How the Calgary Welcome Made This Event a Success [Case Study]

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Calgary hosted over 700 participants for the International Play Association World Conference and demonstrated the flexibility of the destination by combining outdoor elements with the internal programming for a truly unique event experience.

This is a case study sponsored by Meetings + Conventions Calgary. More information about Event Manager Blog’s case studies.


The Event

The 20th International Play Association (IPA) Triennial World Conference took place in Calgary, Alberta, over four days, in September 2017.

The IPA Triennial World Conference brings together 700 dedicated play researchers, advocates, designers, educators, practitioners, providers and policymakers from 29 countries to celebrate play, understand its many benefits and provide all children with the chance to engage in rich, meaningful, free play…every day.

The IPA has been working for more than 50 years to secure every child’s right to play and to promote healthy, valuable play opportunities and environments.

The International Play Association needed a destination that could provide high quality event space – both inside and out. A number of the conference sessions and activities over the four days take place in the great outdoors, meaning that they had an unusual and specific event brief.

Calgary and the Calgary TELUS Convention Centre (CTCC) were selected because of the compact downtown location (easy walking distance to hotels and restaurants and the outdoor spaces) and the proximity to City hall.


Quick Facts about the Event

  • Calgary, Alberta hosted the 20th IPA Conference
  • The event ran over four days, between 12 – 16 September 2017
  • Over 700 attendees and volunteers from 29 countries
  • The 2017 conference theme was ‘unleashing the power of play’
  • Sessions programmed both inside the CTCC and in the great outdoors

Why Calgary?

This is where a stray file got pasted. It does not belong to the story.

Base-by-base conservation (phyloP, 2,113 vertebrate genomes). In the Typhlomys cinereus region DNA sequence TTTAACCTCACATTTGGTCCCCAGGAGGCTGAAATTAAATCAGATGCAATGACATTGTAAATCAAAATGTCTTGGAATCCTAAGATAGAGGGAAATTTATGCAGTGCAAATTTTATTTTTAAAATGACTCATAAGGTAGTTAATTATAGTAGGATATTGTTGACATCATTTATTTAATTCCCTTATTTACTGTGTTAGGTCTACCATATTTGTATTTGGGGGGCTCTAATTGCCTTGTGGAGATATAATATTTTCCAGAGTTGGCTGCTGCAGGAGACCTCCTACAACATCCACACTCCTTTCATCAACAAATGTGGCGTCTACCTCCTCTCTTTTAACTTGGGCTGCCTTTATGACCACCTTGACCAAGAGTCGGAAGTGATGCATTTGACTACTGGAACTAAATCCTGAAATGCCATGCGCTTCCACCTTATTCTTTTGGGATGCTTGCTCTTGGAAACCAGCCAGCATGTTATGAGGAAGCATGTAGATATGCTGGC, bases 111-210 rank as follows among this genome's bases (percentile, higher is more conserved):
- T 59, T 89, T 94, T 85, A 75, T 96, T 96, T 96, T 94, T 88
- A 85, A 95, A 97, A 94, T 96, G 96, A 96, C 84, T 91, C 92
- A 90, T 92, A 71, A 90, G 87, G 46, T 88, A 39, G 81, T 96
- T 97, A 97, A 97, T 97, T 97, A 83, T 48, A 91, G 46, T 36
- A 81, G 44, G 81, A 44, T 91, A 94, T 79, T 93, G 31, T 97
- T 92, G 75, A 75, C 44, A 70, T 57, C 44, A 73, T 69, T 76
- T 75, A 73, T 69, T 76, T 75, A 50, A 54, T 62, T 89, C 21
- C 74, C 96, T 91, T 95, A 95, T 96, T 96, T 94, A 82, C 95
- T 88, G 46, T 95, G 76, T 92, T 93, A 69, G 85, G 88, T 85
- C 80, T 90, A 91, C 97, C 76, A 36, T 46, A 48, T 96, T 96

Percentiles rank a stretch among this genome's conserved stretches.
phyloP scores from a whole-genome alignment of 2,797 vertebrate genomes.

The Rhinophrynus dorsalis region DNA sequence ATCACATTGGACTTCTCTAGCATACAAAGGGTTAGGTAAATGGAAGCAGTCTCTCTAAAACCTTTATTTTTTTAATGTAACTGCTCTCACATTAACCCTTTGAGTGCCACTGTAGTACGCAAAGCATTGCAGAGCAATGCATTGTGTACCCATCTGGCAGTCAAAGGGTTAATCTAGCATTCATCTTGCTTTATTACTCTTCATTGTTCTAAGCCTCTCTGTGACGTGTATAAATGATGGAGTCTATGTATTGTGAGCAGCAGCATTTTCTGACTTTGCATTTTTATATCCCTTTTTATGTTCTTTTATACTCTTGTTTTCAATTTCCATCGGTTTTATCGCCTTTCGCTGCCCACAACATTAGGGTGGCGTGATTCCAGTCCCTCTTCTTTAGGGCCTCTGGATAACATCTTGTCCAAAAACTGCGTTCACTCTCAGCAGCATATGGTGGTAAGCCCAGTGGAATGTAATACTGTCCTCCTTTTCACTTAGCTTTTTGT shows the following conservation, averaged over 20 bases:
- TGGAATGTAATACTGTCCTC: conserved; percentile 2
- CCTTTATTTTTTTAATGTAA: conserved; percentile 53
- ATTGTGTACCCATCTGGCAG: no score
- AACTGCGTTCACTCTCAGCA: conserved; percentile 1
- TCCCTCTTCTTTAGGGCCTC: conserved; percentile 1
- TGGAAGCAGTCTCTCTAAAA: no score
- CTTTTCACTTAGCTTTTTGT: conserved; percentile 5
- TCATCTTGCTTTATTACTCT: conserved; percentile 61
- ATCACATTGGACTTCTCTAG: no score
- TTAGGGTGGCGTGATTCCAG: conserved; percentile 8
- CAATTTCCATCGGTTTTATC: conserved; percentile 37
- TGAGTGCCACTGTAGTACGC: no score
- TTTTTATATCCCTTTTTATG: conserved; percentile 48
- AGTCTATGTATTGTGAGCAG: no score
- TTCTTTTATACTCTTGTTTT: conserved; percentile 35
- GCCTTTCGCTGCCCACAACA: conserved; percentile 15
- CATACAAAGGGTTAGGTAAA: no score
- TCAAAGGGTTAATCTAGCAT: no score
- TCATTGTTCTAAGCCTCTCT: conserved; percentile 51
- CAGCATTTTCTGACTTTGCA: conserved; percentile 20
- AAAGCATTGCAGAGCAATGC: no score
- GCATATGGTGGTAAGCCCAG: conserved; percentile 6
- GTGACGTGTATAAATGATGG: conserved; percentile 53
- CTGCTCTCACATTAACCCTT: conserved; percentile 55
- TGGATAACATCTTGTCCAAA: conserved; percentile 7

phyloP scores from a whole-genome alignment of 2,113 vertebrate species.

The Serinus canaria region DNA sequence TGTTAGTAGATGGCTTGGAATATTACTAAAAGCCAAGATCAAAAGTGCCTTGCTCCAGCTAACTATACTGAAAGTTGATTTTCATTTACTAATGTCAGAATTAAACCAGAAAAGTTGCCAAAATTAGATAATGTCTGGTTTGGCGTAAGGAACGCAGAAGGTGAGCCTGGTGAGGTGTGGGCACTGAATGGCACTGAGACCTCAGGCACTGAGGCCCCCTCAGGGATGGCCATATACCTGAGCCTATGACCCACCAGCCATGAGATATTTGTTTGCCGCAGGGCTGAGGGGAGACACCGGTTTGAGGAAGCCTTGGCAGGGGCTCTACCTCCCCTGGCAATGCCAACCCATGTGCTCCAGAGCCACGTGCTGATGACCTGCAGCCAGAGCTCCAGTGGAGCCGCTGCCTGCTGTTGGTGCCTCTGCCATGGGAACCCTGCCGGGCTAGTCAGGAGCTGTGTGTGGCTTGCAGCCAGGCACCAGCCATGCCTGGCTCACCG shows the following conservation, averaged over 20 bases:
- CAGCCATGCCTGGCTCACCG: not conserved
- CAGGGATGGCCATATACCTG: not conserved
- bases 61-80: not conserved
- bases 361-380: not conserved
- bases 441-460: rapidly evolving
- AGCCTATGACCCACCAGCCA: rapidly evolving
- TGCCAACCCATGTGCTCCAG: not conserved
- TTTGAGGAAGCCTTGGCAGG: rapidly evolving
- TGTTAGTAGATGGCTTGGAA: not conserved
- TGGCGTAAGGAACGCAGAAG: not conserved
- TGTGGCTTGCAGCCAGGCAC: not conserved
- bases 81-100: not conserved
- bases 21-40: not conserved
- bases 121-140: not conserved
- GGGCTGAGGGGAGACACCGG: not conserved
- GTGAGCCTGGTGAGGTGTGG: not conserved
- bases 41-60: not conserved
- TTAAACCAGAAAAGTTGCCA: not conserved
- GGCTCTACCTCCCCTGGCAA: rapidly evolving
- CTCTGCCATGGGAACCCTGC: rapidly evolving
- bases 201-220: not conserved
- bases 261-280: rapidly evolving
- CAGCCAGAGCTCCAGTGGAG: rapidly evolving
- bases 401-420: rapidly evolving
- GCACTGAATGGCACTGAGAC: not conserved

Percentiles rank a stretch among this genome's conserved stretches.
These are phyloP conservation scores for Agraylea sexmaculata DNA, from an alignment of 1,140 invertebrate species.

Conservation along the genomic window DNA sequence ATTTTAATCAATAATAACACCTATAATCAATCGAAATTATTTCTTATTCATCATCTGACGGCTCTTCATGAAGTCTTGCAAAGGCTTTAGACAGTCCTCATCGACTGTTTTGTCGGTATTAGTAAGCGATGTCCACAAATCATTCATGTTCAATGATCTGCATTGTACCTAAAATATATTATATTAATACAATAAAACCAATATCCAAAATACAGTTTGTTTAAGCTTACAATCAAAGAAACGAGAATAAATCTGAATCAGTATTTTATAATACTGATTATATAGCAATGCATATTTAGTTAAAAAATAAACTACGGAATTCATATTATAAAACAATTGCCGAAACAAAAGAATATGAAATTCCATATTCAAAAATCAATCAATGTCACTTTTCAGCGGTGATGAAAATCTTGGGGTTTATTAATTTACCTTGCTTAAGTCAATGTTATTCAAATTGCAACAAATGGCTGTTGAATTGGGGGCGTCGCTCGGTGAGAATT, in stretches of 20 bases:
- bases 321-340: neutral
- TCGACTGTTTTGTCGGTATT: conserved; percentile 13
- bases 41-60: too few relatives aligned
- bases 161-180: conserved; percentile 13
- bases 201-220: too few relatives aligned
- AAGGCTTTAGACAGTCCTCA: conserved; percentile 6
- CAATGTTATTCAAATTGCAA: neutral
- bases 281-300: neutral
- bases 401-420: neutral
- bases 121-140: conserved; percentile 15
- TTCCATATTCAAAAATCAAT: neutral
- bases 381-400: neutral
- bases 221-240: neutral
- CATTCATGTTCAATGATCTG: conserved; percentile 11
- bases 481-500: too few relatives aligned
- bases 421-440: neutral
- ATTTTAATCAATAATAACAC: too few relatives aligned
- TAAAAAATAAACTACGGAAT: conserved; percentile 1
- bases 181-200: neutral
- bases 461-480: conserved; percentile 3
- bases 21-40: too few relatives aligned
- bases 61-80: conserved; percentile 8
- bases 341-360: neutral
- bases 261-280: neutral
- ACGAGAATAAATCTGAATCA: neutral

Recognized globally for volunteerism, entrepreneurial spirit and community pride, Calgary offers a mix of big-city energy, western hospitality and natural beauty which aligned well with the conference vision.

Calgary has over 8,000 hectares of parkland within the city limits and the Canadian Rockies are just an hour away.

Above all, they are a flexible and hospitable destination, which meant that they could go the extra mile for the IPA to deliver a solution for their unusual brief.

Calgary International Airport (YYC) is the 3rd largest and busiest airport in Canada. Calgary is easy to access, within one-stop of any global destinations, and with hundreds of direct flights to US hubs.    

Calgary’s range of top-rated restaurants, shopping, entertainment, theatre and beautiful downtown architecture offered the perfect complement to the major meeting venue for attendees to explore.

Calgary is a strong choice for corporate and association meeting planners looking to book Canadian destinations and IPA was excited to work with them to create a unique event.   

The Destination – Quick Facts

  • 14,000 hotel rooms in over 80 hotels
  • 1.3 million square feet of meeting space  
  • 2 major meeting venues
  • The downtown CTCC  
  • BMO Centre at Stampede Park
  • Direct flights to 100’s of US hubs  

The Client Brief

Green Spaces

An uncompromisable element of the client brief was the importance of using outdoor spaces, including using outdoor breakout space within the conference programming. This unusual request isn’t something that is asked by event planners every day but Calgary is unique with its network of pathways, city parks and proximity to the Bow River to promote healthy exercise and the great feeling you get being out-of-doors. To fit within the event schedules, all the locations had to be within walking distance of the downtown venue and include some access to green space in a downtown urban setting. The destination suggested suitable outdoor spaces within easy reach of the CTCC which were suitable for their requirements.

Showcasing the Power of Play

The IPA Conference took advantage of these numerous outdoor spaces during the four-day conference and utilized the variety of spaces to highlight the importance of play. In addition, the conference planning team wanted to introduce the delegates to some of the local cultural experiences, support the discussion regarding outdoor natural play, and expose local Calgarians to quality play opportunities. To achieve these outcomes, outdoor spaces were used for sessions, meals, and for programed play opportunities for local children.

Local Culture

The conference had all of the “normal” conference activities – sessions, plenaries, meals, etc – as well as these important outdoor elements. The conference started with a traditional ‘Calgary Stampede Breakfast’ which is essentially a pancake breakfast complete with entertainment in the outdoors. This provided an opportunity for delegates to experience local Calgary culture and for the city to officially welcome global attendees to the conference.

Food Truck Lunch